JL: I’m pretty stoked about going as a viewer! I mean, you give Krissy Keefer all the toys—I can’t wait to see what she does! I’m more excited as an audience member than as a producer.

CB: Where do you see West Wave going from here…or do you have any idea?
JL: I actually don’t! We’re going to evaluate how this year went. I’m sure there will be a lot of feedback [laughs]. I feel like this is a pretty good model; I like the idea of bringing curators in, and I like the idea of commissioning, so I hope all of that is received well. I’m really open to new ideas. And the city has pledged to support the festival next year, which makes me really happy. This field is changing so fast, and it’s important to embrace that. People are interested in seeing new ideas. Hopefully, as a working artist I bring some of that energy to the table.

CB: It’s like a big experiment, and you’re going to see what comes of it.
JL: I think it’s really important if we’re going to push the field forward.

Program 1: The Beat of 24th and Mission
Mon, Sep 16, 8pm, Z Space
Curated by Krissy Keefer, featuring Dance Mission’s resident artists, teachers and students: Dance Brigade, Grrrl Brigade, Allan Frias / Mind Over Matter, Anna Sullivan / Anna and the Annadroids, Sean Dorsey / Sean Dorsey Dance, Nicole Klaymoon’s Embodiment Project, Joti Singh / Duniya Drum and Dance, Susana Arenas / Arenas Dance Company, Ramon Ramos Alayo / Alayo Dance Company, Nol Simonse, Juan de la Rosa.

Program 2: Four Commissions
Sat, Oct 5, 8pm, ODC Commons
Anne-René Petraca investigates the idea of community and connection in the last of light, a quartet for four women. Anandha Ray fuses modern dance and Odissi Temple Dance in The Quimera Project, performed by Laura Rae Bernasconi. Choreographer Holly Shaw and composer/multi-instrumentalist Laura Inserra explore the idea of the renegade through contemporary flamenco in The Outlaw. Casey Lee Thorne and interactive lighting designer Mark Janes collaborate on The Shadow of a Doubt, a contemporary ballet inspired by Rumi.

Program 3: We Have This
Mon, Oct 21, 8pm, Z Space
Curator Jesse Hewit pairs diverse artists for one-on one encounters: Hewit himself and Sara Shelton Mann, Monique Jenkinson and Liz Tenuto, Keith Hennessy and Mica Sigourney, Jose Navarette and Amara Tabor-Smith, Laura Arrington and Brontez Purnell.

Program 4: Make.Believe
Mon, Oct 28, 8pm, Z Space
Amy Seiwert invites Bay Area dance makers Melissa Payne, Robert Dekkers, Maurya Kerr and Julia Adam to create new works based on fairy tales and myths.

Tickets for all performances are $15 advance / $20 at the door. For more information, visit westwavedance.org, zspace.org and odctheater.org.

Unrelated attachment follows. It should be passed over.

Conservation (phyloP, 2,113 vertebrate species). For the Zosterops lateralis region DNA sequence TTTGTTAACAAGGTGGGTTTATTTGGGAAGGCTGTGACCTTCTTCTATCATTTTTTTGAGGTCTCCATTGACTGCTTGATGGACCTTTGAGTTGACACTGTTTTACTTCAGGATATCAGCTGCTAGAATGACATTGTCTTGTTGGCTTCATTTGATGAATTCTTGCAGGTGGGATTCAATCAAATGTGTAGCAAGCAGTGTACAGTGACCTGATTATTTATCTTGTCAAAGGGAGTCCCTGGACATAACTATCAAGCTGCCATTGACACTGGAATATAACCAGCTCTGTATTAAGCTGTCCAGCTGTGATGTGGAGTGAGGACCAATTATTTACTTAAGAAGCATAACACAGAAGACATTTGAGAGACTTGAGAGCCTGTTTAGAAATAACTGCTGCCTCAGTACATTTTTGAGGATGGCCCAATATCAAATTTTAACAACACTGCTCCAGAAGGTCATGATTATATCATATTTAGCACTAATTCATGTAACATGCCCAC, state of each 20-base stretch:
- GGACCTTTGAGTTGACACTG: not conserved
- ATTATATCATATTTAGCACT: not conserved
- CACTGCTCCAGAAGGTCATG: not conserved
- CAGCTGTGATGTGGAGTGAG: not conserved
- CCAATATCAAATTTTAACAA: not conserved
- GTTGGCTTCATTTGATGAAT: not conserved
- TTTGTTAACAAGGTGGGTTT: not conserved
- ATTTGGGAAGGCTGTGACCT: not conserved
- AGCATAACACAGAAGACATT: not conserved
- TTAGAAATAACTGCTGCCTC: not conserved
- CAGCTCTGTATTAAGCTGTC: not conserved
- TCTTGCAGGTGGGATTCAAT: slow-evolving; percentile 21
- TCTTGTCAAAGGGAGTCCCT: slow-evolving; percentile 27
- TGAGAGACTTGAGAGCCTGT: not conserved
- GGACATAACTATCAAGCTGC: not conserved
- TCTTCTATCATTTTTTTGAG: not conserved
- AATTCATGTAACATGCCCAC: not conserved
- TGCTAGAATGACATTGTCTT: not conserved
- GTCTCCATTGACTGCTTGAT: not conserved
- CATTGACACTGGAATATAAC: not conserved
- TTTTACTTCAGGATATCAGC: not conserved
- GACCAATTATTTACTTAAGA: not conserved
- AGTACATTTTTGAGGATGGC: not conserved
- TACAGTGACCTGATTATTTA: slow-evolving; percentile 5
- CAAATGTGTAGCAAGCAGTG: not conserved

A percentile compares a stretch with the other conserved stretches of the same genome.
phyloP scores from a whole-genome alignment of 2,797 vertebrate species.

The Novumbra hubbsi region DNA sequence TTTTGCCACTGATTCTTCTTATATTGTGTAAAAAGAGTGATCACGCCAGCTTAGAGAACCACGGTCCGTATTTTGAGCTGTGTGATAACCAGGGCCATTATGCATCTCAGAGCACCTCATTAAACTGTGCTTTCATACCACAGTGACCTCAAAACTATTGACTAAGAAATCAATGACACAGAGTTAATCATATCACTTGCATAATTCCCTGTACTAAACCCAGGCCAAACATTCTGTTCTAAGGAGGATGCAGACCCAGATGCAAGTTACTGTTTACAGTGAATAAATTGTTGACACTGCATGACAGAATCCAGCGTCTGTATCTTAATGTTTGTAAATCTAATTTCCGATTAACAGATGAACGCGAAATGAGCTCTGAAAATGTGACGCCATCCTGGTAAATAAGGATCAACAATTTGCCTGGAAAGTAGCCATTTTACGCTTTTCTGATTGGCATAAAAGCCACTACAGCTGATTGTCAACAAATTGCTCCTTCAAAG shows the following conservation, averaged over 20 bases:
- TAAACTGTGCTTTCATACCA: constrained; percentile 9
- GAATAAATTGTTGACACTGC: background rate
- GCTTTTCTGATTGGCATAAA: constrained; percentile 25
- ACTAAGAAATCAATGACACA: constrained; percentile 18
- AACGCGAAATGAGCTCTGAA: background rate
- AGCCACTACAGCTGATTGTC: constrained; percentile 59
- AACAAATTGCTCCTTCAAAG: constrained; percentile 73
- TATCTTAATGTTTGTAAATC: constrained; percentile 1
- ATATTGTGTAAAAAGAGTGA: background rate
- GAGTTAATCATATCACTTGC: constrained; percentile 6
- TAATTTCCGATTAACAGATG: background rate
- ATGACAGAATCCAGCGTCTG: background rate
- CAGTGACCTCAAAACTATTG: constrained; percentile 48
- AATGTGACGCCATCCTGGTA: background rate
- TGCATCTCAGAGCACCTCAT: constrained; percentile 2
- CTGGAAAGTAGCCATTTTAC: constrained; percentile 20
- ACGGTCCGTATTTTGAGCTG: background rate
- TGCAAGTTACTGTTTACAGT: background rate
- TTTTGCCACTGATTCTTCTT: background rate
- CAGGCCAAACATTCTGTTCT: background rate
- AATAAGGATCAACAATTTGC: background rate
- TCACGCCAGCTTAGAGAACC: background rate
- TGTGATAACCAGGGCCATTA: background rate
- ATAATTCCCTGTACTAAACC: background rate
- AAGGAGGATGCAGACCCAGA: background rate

Expect the Unexpected: Subverting the Ballet Paradigm with Amy Seiwert and SKETCH 3

“When I started making work, no one was paying any attention whatsoever,” Amy Seiwert recalls. After nineteen years spent dancing for Sacramento Ballet and Smuin Ballet, she launched her choreographic career in 1999. In retrospect, the first ten years, when “no one had any expectation on if I was good or bad,” was a time of freedom, joy and growth. “I got to take a lot of risks. I got to really try what worked, and what didn’t.” While no one was looking, without pressure to produce a salable product or connect dots set out for her by commissioning companies, Seiwert followed her muse and developed a unique contemporary voice.

Amy Seiwert’s Imagery Photo by David DeSilva

Amy Seiwert’s Imagery
Photo by David DeSilva

When people finally did take notice, those halcyon days came to an end. “As you get more successful, more people pay attention, which is awesome and terrible at the same time. Suddenly, any risk you take, everyone’s putting under a microscope.” We dream of achieving our definition of success, but we rarely anticipate the trade-offs. For ballet-based choreographers like Seiwert, ever-more-mainstream commissions mean that “it gets scarier and scarier to risk. And if we don’t risk, as choreographers, our role in furthering the art form will stagnate.”

A woman of great creative integrity, Seiwert responded by founding the SKETCH choreographic festival, now in its third year, designed to push the boundaries of ballet-based dance. Last year’s theme was women choreographers, who are vastly underrepresented in the ballet world, and garnered Izzie nominations for choreographer Gina Patterson and dancer Sarah Griffin. SKETCH has also been covered nationally by Pointe and Dance magazines—clearly Seiwert is on to something.

This year’s theme is “challenging expectations,” and the point, ironically enough, is to offer choreographers a safe place to take creative risks. Seiwert, Val Caniparoli and Marc Brew will contribute world premieres for Seiwert’s company, Imagery, to perform at ODC Theater July 25–28. “I encourage them to really take a personal risk,” Seiwert says of the choreographers she invites to participate. “And if it fails miserably, only 800 people saw it by the end of the weekend. It wasn’t on the Opera House stage; it wasn’t viewed by thousands of people.”